The Trojan planets illustrate this solution neatly; 5 of these bodies oscillate about the point ahead of Jupiter, and 4 about the second point behind him. Their orbit is perfectly stable, it being one of the 3-body solutions, and defended by the combined masses of Jupiter and his 4, planet-sized satellites. Probably once planetoids were harassed and whipped about by the cross tugs of planetary reactions; they were driven out, till, at last, they found the most stable situations in the entire solar system; the 3-body solution involving the 2 greatest masses of the system: Jupiter and the Sun itself.
WHAT VALUE can the asteroids have to man? When space travel is established, the asteroids will be useless, but their economic importance will, unfortunately, be undeniable. They will, so to speak, rate with disease: valueless things that cause all sorts of trouble.
First, the only use that has been proposed for them involves mining them for precious metals, or hauling them off bodily for their content of nickel iron. There is no doubt that they do, many of them, consist of pure masses of nickel-steel armor piercing projectiles. That inextricable tangle of orbits makes it impossible to work with even reasonable safety among them; they were all revolving in neat, concentric orbits, the danger of collision would be small, because the space ship bent on mining could match the speed of the local asteroid field, and so be in no danger of high-velocity collisions. The asteroids are the anarchists of the system; they don't behave that way; all those looped, eccentric orbits would come crashing through at high velocity, making it impossible to match the speed of all those in the neighborhood.
Furthermore, in discussing interplanetary dividends it was pointed out that Pittsburgh could compete successfully with pure, free iron on the surface of the Moon. If free iron could not pay its way from the Moon, it certainly has no chance of paying its way from the deadly asteroid belt. Asteroid mining is not likely to pay very early in space travel, that is certain. Imagine the danger of prospecting, and developing. Living on Ceres, for instance, would be like establishing a mining camp in No Man's Land during the Battle of the Somme.
Most of that cosmic scrap, such as meteors and, probably, the asteroids contains platinum, silver and other precious metals. Perhaps they would pay for the work. The man who attempts that must treat the nickel-steel alloy containing the platinum solely as a peculiar kind of platinum ore. And, man, it's a honey! You can't crush it. Only the toughest tools will cut it up. It's a notoriously stubborn alloy (armor plate) and it is dense, heavy stuff. Before separation can be affected, it must be dissolved in acid, or some similar reagent.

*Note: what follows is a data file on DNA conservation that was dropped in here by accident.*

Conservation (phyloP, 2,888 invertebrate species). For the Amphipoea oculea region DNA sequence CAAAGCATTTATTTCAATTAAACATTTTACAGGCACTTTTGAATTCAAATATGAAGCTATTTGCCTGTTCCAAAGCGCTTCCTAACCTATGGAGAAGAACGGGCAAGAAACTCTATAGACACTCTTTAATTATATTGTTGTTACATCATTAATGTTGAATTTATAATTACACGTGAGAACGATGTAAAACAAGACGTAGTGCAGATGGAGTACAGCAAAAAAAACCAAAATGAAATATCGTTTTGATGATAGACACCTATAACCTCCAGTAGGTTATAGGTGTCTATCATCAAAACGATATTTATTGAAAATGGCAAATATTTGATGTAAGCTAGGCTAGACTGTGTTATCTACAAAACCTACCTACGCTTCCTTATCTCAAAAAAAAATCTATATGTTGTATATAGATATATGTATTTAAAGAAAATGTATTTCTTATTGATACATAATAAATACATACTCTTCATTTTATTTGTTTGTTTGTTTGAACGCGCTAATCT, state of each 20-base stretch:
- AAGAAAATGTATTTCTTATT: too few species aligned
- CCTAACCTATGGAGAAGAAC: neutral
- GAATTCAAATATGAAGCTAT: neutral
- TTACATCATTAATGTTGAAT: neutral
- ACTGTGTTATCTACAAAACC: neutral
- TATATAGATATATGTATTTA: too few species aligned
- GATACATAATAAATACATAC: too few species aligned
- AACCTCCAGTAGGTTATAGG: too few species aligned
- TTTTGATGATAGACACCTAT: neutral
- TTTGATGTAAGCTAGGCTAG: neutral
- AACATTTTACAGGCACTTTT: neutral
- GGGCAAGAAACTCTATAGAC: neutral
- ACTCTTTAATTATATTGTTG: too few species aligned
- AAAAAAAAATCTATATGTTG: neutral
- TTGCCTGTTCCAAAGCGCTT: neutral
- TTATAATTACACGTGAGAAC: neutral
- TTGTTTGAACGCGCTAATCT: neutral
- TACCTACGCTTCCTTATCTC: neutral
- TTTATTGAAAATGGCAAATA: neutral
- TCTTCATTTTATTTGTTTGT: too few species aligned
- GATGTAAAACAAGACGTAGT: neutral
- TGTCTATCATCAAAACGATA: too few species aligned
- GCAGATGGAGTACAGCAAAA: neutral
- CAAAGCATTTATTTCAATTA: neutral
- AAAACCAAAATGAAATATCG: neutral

The iron and nickel, at any rate, are merely annoyances, not secondary sources of profit. The best illustration of that trouble is on our own Earth: Monel metal. That is an alloy of copper and nickel. The nickel ores contain definite, recoverable amounts of platinum, iridium, gold, silver, and a host of other precious metals. However, so does the finished Monel metal. It doesn't pay to go to the trouble of extracting them.
And no one can doubt that the asteroids promise to be the space pilot's nightmare. That they will for a moment consider battering through the asteroid belt is insane; naturally, they will dodge it by the simple process of going north or south* out of the plane of the ecliptic, and dodging over the belt before returning to the plane. But since some of the asteroids follow orbits inclined more than 30° to the plane, that dodge will be a detour of hundreds of millions of miles, and days of travel. And a nice, judicial balance between "How close to the plane can I go without getting ruined?" and "How many days is this blasted detour going to take?"
No, nobody is likely to become fond of these smallpox of space.